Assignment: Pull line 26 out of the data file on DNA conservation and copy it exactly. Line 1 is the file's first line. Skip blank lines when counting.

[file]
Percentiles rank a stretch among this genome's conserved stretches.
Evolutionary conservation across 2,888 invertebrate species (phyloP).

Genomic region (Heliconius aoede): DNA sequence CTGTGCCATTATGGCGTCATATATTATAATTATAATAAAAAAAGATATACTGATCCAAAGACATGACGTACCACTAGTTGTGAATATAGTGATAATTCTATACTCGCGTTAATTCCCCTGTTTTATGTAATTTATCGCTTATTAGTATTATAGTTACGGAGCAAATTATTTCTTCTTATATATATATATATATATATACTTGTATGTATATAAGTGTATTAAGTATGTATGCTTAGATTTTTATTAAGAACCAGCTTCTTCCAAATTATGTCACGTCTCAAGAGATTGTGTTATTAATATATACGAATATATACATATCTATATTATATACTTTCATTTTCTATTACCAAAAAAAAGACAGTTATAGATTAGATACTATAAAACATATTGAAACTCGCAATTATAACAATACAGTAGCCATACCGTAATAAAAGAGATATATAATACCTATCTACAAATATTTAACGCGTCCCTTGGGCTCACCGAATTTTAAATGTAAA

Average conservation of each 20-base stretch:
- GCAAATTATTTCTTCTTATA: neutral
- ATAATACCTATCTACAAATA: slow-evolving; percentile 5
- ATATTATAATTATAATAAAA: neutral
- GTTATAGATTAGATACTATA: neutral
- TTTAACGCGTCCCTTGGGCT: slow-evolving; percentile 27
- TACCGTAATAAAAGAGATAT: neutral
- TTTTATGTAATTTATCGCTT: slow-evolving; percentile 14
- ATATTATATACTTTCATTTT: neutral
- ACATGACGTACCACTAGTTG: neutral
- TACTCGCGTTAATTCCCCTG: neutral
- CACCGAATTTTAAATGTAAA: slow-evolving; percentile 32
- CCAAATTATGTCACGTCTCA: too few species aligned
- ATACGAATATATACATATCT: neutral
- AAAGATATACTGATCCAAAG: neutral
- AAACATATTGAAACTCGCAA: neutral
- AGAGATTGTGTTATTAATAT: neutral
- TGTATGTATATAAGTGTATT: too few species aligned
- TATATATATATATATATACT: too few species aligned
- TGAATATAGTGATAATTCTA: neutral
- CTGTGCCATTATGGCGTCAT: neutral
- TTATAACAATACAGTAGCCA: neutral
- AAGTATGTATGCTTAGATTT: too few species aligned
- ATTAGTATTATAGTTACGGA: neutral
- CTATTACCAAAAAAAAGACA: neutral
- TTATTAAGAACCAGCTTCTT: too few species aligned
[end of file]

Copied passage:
- AAGTATGTATGCTTAGATTT: too few species aligned